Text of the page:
Camp Lessons for Home

By staff

When we think of summer camp, we think of the tremendous benefits for our children who attend. The chayos in yiddishkeit, the shiurim, the lasting friendships – the list goes on. Most parents don’t expect to be the ones learning from their children’s camps.

Before the camp season of 5739/1979, Rabbi Hodakov shared a directive with camp directors which many believe came from the Rebbe, as was usually the case. In addition to being the Rebbe’s secretary, Rabbi Hodakov was the director of Merkos L’Inyonei Chinuch, under which Camp Gan Yisroel is operated.

On 9 Tammuz 5739, camp directors received a phone call from Rabbi Hodakov during which the following was related:

“Concerning the camps; it was decided that this year, in addition to all that the children will be taught about Torah and yiras shomayim, etc, there will be additional attention paid to the three following things:

  1. Kibbud Av V’eim – honoring one’s parents. No explanation is necessary, as this is self-understood. Camps can use the Merkos booklet on the topic.
  2. Order – one should be orderly and neat. There are many advantages to neatness; the benefits are seen in many aspects of a person’s life. Camps should explain the advantages of being neat and orderly in every aspect of the life of the student – boy or girl . This includes being mesudar as far as time is concerned. A person who is mesudar with his time automatically uses his time wisely. This will lead him to have his thoughts in order as well, until he eventually becomes mesudar in everything he does. The result of this is moach shalit al halev (the mind controlling the heart.)
  3. Bal Tashchis – They [the campers] should be reminded that nothing is in this world without a purpose, and it is therefore forbidden to destroy it for no reason. It reminds a person of the Creator and Master of the world, and that everything created in this world is part of the general creation. This strengthens a person’s emunah (faith.) Remind the children of what the Frierdiker Rebbe said in a sicha: Once, he was walking with his father, the Rebbe Rashab, and they were discussing a very profound concept in Chassidus. The Frierdiker Rebbe subconsciously tore a leaf off a tree, was reprimanded by his father, etc.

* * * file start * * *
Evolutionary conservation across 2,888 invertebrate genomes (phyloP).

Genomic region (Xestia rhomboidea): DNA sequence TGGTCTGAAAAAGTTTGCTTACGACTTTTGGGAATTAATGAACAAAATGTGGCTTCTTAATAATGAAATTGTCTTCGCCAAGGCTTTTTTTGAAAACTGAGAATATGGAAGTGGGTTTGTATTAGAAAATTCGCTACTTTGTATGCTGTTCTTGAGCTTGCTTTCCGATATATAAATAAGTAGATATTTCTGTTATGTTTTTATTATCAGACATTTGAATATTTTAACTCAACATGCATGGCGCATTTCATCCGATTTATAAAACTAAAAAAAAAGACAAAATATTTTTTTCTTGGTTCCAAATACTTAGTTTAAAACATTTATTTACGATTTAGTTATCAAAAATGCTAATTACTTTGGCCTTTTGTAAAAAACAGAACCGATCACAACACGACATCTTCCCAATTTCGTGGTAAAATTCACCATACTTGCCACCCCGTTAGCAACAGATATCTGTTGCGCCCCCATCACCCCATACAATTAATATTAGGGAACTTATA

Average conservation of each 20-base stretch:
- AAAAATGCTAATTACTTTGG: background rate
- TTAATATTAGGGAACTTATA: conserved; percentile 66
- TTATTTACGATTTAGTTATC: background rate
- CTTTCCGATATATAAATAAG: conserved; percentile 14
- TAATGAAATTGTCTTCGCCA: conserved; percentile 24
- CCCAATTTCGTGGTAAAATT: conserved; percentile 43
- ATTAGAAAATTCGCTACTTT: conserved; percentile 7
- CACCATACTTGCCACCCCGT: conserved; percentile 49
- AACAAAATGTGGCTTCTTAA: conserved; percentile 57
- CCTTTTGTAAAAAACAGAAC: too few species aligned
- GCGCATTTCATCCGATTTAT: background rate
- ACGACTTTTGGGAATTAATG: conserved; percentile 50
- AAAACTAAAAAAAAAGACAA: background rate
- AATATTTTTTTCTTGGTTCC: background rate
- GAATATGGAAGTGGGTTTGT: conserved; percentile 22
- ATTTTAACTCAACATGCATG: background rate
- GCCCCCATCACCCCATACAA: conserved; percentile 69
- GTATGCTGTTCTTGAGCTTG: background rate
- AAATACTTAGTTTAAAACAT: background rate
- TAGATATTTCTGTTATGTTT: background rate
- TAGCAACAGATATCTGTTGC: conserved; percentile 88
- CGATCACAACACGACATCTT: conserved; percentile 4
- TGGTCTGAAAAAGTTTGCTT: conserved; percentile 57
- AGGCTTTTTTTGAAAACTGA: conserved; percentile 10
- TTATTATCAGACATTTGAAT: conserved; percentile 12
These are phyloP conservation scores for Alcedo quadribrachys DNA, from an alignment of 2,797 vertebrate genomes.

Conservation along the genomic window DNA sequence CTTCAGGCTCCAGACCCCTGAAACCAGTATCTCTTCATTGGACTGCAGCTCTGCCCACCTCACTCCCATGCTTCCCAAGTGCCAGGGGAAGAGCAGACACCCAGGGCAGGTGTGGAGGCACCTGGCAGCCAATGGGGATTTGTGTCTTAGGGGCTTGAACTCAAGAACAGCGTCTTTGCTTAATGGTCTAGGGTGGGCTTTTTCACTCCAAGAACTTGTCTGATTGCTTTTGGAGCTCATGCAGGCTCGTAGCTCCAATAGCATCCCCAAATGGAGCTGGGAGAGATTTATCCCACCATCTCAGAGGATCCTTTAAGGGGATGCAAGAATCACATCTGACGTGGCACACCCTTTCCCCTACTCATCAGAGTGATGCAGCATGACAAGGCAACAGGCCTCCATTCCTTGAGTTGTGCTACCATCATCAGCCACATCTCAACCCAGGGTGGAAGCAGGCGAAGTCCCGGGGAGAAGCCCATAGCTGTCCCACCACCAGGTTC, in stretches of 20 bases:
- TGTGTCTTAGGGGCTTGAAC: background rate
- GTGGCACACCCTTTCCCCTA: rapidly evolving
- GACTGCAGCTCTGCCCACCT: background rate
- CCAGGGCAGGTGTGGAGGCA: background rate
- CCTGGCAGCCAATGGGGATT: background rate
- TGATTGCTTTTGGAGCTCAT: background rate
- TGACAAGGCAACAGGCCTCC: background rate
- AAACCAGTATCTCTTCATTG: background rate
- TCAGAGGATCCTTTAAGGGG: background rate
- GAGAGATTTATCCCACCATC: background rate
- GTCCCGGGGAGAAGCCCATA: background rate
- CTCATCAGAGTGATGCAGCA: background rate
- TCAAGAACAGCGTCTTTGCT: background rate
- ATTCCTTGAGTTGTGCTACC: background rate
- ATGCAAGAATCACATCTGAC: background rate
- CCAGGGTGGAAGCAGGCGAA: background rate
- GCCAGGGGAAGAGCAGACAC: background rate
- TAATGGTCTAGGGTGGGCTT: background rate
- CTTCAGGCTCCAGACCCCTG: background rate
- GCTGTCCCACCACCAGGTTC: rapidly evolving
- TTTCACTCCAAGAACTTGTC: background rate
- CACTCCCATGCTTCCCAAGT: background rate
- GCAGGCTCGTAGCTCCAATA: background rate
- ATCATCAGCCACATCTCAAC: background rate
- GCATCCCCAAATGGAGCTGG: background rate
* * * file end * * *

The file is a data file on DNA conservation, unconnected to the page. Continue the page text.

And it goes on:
“When the student becomes used to such behavior in camp in these three concepts, honoring one’s parents, being a mesudar, and not destroying things for no reason, these three traits will be apparent on him when he returns home after the summer. The entire household, including his siblings and parents, will be impressed with this good conduct, and will learn from him.”

When your kids come back from camp this year, pay attention to what they learned and observe their improved behavior. You may learn something as well!

Post Script: If you or someone you know was a camp director that summer and personally received this directive, please share in the discussion box below! We are especially interested in details on how it was given over, as well as anything else you remember about the unique instructions and how they were applied in camps.

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